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Raffle Tickets

Pricing Raffle Tickets for Success

By Lance Trebesch September 30, 2009

It might be a surprise, but research shows that the majority of organizations who hold raffle ticket fundraisers do not know how much money they will make until after the raffle is over. Nearly all raffles have a target amount of money that they would like the raffle to produce, and there is a simple calculation that can be made to see how many tickets you will need to sell at what price in order to meet that goal. By playing around with the quantity of raffle tickets and the pricing in order to match your customer base it is fairly easy to plan your raffle so that you meet your fundraising needs.

In order to help ensure that your next raffle ticket event is a success, the rest of the article describes factors that you should take into consideration when planning your fundraiser. This raffle ticket calculator utility will help you price the correct amount of raffle tickets for your event.
Fundraising Goal
It is important to know how much profit your organization would like to earn during your raffle ticket event. This value should be the ideal net proceeds to the event after all other costs have been subtracted.

Raffle Costs – There are several costs that can be incurred during a raffle ticket event. The list below lists the most common ones.

Raffle Ticket Costs: whether you print your raffle tickets yourself or have a company like www.TicketPrinting.com print the tickets for you, your raffle tickets are going to cost money. Often times the look and feel of the raffle ticket will help convey a sense of value to your supporters allowing you to charge more for them. I have talked to customers that wanted custom raffle tickets designed that looked expensive so that it would be easier for them to sell the raffle tickets at a higher price. This price should include all related costs as well (shipping, sales tax, and other fees all add up to produce the total cost of generating the tickets that you will use for your event).

Raffle Prize Costs: More often than not, you will not find an organization that is willing to just give you an item for you to give away (at least not something cool enough to make people want to win it). Often times you will have to pay at lease part of the price of the prizes for your event. Most people will be willing to give you a prize at a reduced price after you sell them on the publicity that they will be receiving as a sponsor to your event.

Raffle Ticket Distribution Costs: The distribution costs of your raffle include all of the related costs of marketing and selling your raffle tickets. This could be posters that will be printed or even a television or radio advertisement. What ever the costs are; they will be a factor in how profitable the event is.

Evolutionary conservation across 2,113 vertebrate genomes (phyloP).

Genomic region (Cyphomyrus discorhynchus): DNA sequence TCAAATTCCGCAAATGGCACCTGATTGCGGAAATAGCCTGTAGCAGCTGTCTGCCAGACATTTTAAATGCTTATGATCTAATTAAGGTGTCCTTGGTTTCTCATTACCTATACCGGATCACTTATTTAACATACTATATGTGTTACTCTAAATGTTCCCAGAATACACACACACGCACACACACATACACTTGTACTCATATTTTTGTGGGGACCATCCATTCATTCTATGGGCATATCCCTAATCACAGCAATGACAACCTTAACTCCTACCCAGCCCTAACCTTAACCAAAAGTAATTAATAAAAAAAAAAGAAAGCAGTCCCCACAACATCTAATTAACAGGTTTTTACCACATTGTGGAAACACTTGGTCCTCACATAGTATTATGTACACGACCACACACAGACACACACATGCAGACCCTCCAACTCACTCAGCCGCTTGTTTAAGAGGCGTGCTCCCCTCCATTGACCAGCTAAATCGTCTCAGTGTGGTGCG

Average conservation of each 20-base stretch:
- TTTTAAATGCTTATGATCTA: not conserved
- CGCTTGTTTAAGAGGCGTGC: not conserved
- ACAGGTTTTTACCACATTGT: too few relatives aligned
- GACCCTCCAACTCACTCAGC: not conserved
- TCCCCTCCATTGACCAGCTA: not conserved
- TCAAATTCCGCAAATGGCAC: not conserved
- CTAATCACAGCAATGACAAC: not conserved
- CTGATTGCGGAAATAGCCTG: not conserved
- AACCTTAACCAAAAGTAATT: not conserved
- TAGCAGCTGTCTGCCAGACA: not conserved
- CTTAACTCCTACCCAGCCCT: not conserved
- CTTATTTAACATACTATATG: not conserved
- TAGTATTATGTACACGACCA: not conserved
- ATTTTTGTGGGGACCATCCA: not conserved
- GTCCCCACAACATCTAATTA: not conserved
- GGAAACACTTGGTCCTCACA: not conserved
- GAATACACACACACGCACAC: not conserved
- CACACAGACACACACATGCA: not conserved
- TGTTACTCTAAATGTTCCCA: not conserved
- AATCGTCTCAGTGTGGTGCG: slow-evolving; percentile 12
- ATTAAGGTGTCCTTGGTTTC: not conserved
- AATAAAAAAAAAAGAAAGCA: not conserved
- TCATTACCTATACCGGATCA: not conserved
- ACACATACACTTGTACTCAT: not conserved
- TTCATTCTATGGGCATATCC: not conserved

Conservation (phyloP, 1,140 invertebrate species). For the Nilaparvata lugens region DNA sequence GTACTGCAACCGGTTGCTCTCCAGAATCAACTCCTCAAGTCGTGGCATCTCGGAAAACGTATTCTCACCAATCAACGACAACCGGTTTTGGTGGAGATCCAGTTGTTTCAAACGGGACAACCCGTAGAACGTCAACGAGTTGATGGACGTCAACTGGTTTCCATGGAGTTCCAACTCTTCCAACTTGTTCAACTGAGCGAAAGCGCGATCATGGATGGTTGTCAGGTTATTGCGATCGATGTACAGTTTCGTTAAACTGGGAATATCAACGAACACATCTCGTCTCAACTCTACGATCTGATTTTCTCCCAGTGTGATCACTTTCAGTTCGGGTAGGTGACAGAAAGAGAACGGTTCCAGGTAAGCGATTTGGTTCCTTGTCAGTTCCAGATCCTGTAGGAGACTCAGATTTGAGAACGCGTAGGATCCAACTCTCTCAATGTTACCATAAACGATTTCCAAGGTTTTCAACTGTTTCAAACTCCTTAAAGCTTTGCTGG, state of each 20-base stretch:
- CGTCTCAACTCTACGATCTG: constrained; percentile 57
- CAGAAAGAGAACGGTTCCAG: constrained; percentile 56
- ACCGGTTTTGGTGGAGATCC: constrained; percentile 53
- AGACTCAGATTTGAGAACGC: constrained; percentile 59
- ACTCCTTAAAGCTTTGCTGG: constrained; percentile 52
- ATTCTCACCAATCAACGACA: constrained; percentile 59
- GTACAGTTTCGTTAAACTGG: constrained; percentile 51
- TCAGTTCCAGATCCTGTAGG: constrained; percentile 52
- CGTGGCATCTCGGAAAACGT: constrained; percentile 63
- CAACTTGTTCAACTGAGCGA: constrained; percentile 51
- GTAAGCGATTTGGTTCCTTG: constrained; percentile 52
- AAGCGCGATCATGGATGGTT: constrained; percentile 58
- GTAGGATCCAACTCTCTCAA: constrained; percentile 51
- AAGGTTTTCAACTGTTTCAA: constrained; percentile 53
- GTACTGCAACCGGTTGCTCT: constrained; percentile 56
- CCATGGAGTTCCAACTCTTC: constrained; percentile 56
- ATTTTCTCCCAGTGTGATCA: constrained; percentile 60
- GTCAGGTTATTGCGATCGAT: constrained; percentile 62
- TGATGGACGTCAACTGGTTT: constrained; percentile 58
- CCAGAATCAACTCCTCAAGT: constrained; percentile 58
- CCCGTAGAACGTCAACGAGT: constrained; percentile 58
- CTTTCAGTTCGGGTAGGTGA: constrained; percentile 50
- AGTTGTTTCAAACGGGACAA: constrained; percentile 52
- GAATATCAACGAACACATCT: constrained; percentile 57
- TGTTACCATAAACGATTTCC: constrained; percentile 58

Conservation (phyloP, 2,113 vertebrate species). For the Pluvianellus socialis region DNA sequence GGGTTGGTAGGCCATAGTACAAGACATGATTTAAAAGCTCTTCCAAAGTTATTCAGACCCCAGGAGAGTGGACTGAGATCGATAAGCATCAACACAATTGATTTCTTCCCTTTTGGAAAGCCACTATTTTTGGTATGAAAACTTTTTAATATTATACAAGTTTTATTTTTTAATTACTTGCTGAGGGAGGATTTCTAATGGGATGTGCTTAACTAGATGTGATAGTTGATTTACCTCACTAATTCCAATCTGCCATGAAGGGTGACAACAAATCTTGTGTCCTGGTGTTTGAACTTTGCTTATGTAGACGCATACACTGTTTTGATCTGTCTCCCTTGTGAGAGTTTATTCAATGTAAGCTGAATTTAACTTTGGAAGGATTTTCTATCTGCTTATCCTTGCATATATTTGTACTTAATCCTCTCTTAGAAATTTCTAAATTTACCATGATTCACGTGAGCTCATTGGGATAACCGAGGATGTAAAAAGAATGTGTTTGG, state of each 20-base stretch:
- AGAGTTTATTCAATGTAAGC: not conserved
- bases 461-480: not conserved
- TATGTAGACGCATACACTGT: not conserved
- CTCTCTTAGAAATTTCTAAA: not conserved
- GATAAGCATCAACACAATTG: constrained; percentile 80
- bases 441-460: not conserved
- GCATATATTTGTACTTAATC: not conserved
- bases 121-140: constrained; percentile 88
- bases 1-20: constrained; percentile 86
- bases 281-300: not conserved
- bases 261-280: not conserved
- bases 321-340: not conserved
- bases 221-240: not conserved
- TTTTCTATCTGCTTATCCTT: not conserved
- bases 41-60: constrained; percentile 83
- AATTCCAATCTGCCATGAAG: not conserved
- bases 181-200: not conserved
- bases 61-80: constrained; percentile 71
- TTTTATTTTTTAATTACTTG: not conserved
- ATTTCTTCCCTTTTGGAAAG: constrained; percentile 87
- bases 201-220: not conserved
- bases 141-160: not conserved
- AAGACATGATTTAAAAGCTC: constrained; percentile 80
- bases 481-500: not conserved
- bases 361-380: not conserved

Total Expected Raffle Ticket Revenue – The total revenue that your organization will receive as a result of the sales of raffle tickets is a factor of two things: the number of raffle tickets sold, and the price at which the tickets are sold. These are most likely the two variables over which you have the most control and the ones that are most important to match up directly to your customer group.

Quantity of Raffle Tickets: The quantity of raffle tickets should be decided upon while thinking about the number of people in your community who are likely to buy raffle tickets. It is important to remember that people often buy more than one raffle ticket and this can be encouraged by offering a discount if you buy a larger quantity of tickets ($5 each or 5 for $20 is an example of quantity discounts).

Price of Raffle Tickets: The price that you can charge for raffle tickets will depend on the prizes that you are offering and the demographic of your target market. Selling $100 raffle tickets to college students might be a long shot as would be selling $15 raffle tickets for a chance to win a DVD. When deciding the price you need to take into consideration how much the prizes would be worth to most of your participants. It will also help boost sales if the ticket price is a convenient amount (most people do not want to pay $3.76 for a raffle ticket).

Finalizing Price and Quantity of Raffle Tickets – Once you have an idea of the price that people will pay for your tickets and how many you can sell, you can calculate how much money you can earn. First, add up all of the costs of your event. As an example, $75 for Raffle Tickets, $500 for prizes and $50 for additional marketing materials would give us a total cost of $625. The next step is to add the fundraising goal to that value. If we wanted to raise $2000 we would add that to the $625 that we already have spent to get $2625.

Calculate Price of Raffle Tickets: Once we have the total revenue to be raised ($2625) we can find out what the price of the tickets would need to be for a given quantity of raffle ticket sales. To do this we divide the total revenue by the quantity of tickets. As an example, if we thought that we could sell 1000 raffle tickets we would need to sell each one for $3.63 to reach our goal (I would recommend that we round up to the nearest dollar).

Calculate Quantity of Raffle Tickets: To calculate how many raffle tickets we need to sell we can divide the total amount of revenue by the price of the tickets to find out how many tickets we need to sell. In our example, if we wanted to sell each ticket for $5 we would need to sell 2625/5= 525 tickets to meet our goal. Again I recommend always rounding up as most organizations can deal with extra money easier than they can with too little money.

This simple calculation will make it easier to plan profitable raffle ticket events that do not leave you in the dark.